After Apple, now it's Samsung's turn to get humbled and apologize officially in China
You know you are a pretty important market, when big companies apologize officially for mishaps with their products and offer a year of extended warranty to anyone with the problematic gear, as well as free replacements to those affected.
That's exactly what Samsung is doing with the Galaxy S III and Note II owners in China, after the state China Central Television (CCTV) made half an hour report on problems with said handsets. CCTV spoke with numerous owners, who were affected by weird glitches in the memory management that can affect the operating memory soldered to the motherboard permanently. As crazy as this sounds, Samsung initially refused to acknowledge how deep the problem is, and said this could be fixed with a software update. Some users' phones kept crashing tens of times a day, though, and CCTV ran its investigative piece that delved deeper into the matter.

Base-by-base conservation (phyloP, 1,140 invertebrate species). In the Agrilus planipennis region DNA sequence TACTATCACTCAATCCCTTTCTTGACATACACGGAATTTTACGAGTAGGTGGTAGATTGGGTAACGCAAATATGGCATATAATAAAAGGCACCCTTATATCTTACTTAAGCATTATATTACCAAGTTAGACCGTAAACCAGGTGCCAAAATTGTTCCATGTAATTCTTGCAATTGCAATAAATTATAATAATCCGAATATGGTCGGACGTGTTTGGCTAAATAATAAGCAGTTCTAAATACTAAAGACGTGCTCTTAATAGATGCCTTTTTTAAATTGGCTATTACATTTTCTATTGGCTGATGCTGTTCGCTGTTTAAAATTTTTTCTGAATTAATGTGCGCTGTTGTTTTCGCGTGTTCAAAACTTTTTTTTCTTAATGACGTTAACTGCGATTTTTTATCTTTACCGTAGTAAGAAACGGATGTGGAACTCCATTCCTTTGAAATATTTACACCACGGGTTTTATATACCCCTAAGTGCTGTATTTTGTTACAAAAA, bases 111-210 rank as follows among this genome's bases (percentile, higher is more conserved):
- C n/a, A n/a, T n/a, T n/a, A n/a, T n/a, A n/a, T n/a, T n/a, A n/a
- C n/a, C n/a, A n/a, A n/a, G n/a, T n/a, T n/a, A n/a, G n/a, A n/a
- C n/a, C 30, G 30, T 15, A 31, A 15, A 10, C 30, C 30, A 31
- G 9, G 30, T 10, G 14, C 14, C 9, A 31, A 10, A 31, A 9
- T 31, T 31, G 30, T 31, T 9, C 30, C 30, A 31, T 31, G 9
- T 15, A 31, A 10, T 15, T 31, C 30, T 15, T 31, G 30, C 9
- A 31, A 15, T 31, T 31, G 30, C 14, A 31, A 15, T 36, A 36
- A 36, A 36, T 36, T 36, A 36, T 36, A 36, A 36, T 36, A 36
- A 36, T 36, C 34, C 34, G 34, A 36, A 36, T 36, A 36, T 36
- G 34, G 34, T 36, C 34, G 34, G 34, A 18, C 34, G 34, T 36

Immediately after, Samsung moved to react, and acknowledged there might be a problem with production on these units, then offered free repairs or replacements to anyone affected. For the rest of users with these handsets, they are receiving a year of extra warranty, regardless of whether the glitch has shown with them or not.
The power of media, you know, as the same thing happened to Apple back in April with warranty issues, and Tim Cook had to apologize officially. It's an example of China using its state-controlled TV channels to keep foreign companies in check, which we can't say is a bad thing, as after all those turned out real, and not imaginary problems.